|Ph.D Student||Mankowitz Jaymin|
|Subject||Learning Options in Hierarchical Reinforcement Learning|
|Department||Department of Electrical Engineering||Supervisor||Professor Shie Mannor|
|Full Thesis text|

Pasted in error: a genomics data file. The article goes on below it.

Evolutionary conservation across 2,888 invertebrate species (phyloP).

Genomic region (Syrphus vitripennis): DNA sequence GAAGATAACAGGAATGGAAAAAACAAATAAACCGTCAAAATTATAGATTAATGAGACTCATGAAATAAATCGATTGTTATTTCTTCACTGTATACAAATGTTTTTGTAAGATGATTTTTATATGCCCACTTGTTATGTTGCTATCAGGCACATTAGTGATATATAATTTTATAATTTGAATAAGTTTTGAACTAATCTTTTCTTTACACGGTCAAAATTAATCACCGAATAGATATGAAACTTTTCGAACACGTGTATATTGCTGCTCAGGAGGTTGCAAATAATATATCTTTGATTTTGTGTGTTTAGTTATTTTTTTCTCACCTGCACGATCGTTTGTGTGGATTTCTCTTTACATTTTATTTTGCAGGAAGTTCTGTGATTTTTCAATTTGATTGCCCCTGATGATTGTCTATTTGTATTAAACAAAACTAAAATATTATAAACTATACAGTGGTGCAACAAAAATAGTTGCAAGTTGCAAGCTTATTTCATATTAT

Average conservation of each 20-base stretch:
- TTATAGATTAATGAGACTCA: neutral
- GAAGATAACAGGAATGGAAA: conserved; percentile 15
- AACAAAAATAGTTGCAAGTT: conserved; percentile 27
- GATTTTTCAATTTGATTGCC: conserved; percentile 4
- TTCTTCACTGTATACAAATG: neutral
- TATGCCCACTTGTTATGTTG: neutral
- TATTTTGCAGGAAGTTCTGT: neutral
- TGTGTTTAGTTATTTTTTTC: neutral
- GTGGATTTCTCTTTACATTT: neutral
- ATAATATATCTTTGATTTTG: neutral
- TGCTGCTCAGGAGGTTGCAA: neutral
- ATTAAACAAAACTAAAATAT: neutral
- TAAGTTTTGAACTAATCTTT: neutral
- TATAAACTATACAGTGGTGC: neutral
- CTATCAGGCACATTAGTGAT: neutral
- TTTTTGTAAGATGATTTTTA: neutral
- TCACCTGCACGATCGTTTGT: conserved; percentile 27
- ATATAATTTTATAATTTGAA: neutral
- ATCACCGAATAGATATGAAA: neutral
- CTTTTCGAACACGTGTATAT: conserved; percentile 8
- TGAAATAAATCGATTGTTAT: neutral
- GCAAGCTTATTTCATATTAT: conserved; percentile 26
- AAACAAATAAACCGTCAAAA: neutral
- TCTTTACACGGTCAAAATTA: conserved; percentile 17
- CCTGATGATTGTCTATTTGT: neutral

Reinforcement Learning is a computational framework for solving sequential decision making tasks. In many real-world domains, the task at hand is high-dimensional, complex and difficult to solve. However, many tasks can be naturally decomposed into hierarchical abstractions; sub-modules that enable a Reinforcement Learning agent to plan at a higher level of abstraction, thus simplifying the planning problem. Reinforcement Learning represents hierarchical abstractions using temporally extended actions, also know as options or skills (Sutton et. al. 1999). Designing options is non-trivial, time-consuming and requires domain expertise. A sub-optimal set of options results in model misspecification. Although many forms of model misspecification exist in Machine Learning, we collectively define it here as comprising Feature-based Model Misspecification (FMM) and model uncertainty. This thesis proposes reinforcement learning techniques that mitigate model misspecification by learning an optimal set of options from scratch or improving upon an initially sub-optimal set of options. It also provides an interesting use-case for options in a lifelong learning setting. The goal is to move towards a truly general option learning framework.